Festival of Elvegast 2024

The Feasting of the Shrew

Another Shakespearean event, but in this case the feast was set in Italy just like the play. A small feast of only 40 seats, with recipes from Bartolomeo Scappi’s Opera, one of the most encyclopedic sources for Italian Renaissance food.

Scappi sets forth in his Opera not only hundreds of recipes, but full menus for dinners and suppers throughout the year. The Opera was first published in 1570, and  was soon reprinted. It is believed that Shakespeare wrote Taming of the Shrew between 1590 and 1592, so it is quite possible that his Veronese characters might have eaten meals similar to those described within the pages of the Opera. 

Selected recipes linked below – if there’s one I haven’t yet included that you’d like more information on, please feel free to contact me. Primary sources for each recipe are also included at those links.


First Course

Second Course

  • Stewed Capon with Gooseberries
  • Thick Soup of Tagliatelle
  • The best sort of cabbage
  • Roulade of pork
  • Mushroom sops
  • A dish of rice

Third Course

Background: Bartolomeo Scappi

Bartolomeo Scappi was born around 1500. He served various bishops and cardinals throughout his career, which culminated in service to Pope Pius the IV and Pope Pius V. Unfortunately, the latter was an ascetic who notably canceled his own celebratory feast for the first anniversary of being elevated to the papacy.

As a chef, Scappi was a showman – one of his feasts comprised hundreds of dishes, including seventy-seven different desserts and edible statues of weird beasts from the Orient, Greek gods, and cavorting nymphs. More interestingly, his cuisine embraced dishes from the whole of the Italian Peninsula – despite the fact that at this time in history, there was neither a unified Italian nation nor even the notion of a unified Italian Cuisine. Scappi’s Opera is filled with references to a Bolognese sauce for this, a Genoese garnish for that, or a delicious dessert known and loved by the people of Padua but virtually secret from anyone else. Clearly, Scappi was well traveled, and moreover traveled with the express intention of exploring markets, speaking to traders, and experimenting with every new ingredient that came his way – a habit made clear in his book.

Background: The Menus

Scappi’s Opera includes an entire chapter setting forth menus for various occasions. For this feast, I focused on the menus from April, as shown below. In general, Scappi’s menus included a “starter” course from the credenza, followed by one, two or three courses from the kitchen, and a final course from the credenza.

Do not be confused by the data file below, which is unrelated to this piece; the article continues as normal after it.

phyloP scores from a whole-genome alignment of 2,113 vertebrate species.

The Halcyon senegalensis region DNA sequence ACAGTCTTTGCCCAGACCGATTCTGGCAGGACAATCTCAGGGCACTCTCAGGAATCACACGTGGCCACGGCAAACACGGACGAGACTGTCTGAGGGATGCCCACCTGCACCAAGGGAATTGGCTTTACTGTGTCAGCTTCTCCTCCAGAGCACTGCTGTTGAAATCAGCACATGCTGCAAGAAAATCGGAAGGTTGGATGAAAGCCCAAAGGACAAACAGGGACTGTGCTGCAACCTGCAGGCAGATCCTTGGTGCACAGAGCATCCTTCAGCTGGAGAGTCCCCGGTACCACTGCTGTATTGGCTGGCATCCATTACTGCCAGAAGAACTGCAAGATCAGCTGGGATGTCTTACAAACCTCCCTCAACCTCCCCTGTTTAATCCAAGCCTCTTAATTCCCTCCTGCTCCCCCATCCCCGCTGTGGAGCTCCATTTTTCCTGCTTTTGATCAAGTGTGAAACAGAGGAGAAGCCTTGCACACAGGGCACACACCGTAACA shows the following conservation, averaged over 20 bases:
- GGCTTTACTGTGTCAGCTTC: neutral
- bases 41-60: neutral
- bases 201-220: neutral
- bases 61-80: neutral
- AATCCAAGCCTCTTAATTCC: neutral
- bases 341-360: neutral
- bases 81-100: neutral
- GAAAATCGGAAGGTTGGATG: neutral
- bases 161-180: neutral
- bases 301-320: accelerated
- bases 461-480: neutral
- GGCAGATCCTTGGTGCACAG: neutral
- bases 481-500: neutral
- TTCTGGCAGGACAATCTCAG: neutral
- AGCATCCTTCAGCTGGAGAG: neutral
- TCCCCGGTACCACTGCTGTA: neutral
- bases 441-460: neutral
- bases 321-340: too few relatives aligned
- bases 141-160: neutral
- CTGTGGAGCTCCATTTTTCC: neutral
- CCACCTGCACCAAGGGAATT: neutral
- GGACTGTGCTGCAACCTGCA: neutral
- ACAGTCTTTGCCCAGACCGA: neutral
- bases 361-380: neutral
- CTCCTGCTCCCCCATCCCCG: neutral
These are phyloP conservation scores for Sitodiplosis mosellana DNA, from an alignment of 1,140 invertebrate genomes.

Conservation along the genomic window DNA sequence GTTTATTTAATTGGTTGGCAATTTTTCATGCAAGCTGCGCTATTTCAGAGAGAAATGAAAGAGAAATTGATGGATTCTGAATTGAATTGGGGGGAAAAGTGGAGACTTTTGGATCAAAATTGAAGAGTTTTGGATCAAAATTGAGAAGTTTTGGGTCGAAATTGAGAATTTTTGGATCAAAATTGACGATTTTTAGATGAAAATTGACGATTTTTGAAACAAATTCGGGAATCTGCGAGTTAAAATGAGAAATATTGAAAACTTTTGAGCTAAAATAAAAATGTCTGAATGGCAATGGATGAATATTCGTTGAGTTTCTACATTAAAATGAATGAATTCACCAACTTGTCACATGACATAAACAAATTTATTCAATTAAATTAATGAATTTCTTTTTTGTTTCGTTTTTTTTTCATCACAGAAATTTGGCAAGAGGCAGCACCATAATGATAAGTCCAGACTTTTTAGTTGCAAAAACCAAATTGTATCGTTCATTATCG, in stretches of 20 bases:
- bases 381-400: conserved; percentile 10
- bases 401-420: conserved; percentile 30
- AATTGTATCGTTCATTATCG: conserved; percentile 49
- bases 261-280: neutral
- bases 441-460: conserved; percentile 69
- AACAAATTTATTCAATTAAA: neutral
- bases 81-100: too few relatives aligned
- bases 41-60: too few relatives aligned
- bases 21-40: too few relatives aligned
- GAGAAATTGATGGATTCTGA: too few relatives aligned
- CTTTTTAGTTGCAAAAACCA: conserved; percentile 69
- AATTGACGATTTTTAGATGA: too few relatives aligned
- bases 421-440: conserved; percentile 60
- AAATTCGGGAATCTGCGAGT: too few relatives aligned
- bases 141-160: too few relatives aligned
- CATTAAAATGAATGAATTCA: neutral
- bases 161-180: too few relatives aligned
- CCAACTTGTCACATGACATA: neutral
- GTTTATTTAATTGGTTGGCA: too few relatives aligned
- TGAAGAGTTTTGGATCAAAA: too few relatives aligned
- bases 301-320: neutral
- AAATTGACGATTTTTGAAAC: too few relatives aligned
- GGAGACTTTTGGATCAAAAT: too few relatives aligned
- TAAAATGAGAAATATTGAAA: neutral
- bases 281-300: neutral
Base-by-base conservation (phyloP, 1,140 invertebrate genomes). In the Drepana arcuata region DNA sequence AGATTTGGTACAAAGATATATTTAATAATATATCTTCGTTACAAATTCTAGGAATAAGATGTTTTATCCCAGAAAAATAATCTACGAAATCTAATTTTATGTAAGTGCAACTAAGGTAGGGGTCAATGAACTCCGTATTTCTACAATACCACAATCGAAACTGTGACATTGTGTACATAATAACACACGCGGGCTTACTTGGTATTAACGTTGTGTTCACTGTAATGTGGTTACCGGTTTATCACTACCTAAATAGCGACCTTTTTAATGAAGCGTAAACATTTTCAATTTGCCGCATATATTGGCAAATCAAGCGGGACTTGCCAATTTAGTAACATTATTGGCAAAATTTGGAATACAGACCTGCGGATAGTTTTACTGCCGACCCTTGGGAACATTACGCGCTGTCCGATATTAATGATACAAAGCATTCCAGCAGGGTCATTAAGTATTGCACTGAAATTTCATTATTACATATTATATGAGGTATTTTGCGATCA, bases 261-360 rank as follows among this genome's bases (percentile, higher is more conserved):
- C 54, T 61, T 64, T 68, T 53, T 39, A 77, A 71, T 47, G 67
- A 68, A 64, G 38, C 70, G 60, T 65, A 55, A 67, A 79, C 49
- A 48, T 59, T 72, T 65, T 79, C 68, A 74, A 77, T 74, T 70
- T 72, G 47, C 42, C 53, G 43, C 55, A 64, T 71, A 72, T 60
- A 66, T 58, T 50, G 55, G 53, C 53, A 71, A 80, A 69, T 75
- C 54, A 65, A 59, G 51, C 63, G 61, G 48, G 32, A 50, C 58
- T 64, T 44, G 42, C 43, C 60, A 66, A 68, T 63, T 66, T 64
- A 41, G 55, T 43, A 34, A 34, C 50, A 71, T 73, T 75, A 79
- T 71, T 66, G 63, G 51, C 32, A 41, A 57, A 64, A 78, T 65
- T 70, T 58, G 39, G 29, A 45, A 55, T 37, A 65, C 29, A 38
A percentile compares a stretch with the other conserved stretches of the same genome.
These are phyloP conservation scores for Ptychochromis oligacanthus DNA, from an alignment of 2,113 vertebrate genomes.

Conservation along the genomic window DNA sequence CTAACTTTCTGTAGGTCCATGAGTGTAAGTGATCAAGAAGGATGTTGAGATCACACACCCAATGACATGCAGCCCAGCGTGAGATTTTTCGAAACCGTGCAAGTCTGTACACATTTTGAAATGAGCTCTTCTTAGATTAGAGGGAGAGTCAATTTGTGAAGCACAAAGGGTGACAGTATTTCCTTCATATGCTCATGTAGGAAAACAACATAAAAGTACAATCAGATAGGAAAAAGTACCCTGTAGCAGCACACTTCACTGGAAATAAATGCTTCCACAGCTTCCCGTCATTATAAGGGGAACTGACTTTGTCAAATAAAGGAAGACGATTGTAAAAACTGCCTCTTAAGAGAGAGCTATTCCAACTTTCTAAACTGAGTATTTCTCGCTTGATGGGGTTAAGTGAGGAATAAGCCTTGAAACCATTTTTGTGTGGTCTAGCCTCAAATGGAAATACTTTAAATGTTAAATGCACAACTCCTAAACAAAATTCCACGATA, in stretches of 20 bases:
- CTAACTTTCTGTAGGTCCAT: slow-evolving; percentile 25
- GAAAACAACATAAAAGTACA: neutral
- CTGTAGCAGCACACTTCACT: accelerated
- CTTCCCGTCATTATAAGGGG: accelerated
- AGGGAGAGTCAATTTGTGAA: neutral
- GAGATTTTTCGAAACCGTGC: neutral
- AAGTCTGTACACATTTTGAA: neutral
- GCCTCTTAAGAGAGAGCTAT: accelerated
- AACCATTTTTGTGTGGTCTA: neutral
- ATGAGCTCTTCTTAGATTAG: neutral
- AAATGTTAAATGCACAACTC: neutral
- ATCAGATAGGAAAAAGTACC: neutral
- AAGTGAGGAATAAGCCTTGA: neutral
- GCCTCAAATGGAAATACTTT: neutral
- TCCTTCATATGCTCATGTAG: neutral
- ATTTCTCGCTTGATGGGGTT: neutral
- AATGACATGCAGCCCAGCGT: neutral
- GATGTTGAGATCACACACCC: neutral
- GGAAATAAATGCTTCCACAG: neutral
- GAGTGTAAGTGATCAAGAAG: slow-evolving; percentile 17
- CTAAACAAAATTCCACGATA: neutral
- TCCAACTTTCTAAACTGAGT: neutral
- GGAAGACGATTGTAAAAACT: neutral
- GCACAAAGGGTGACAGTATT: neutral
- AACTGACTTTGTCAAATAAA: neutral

The credenza was a sideboard that was kept stocked with both dishes and tableware, but also a wide range of cold foods. In Book IV of the Opera, Scappi details the furnishings of this sideboard for both normal and “lean day’ meals, shown in abbreviated form below:

For meat days: All sorts of {fruits} whether confected, dried or in a syrup… biscotti and mostaccioli {a type of cookie}, marzipan, pignolli and pistacchio candies…grapes, pomegranates, quince, oranges, pears of many types, apples of many types, cheese of many types as well as butter and “cream tops”. Salamis, salsiccioni, mortadelle, prosciutto, tongues, more cured meats… cold pies of game, cold pies of poultry, and pies of large cold salami.

For lean days: Salted tuna, smoked tuna, salted salmon, smoked herring, anchovies, sardines, many other assorted fish, fish pies, fish in aspic, as well as fresh fruit (various seasonal fruits are listed).

The credenza typically also was where other cold dishes such as salads were served from, as shown in the menus.

Two sets of menus are provided for April, each with both a dinner (the more substantial meal) and a supper. I have arranged this feast based on the meal progression found there – the majority of the dishes found in this feast are listed in approximately the same course in one of the four menus, or a similar substitution is made. The meal for April 8th is a simpler bill of fare, served to fewer people, than that for the 15th. 

An interesting note about the arrangement of the menus – modern tastes tend towards sweet dishes at the end of the meal, while Renaissance Italian menus included both sweet and savory dishes throughout. This, perhaps, is most obvious in the final course, which in most examples included sweet and savory cold pies, artichokes, fruit, various cheeses, and pastries. It’s as though the salad, cheese, and dessert courses of formal dining have been combined into one!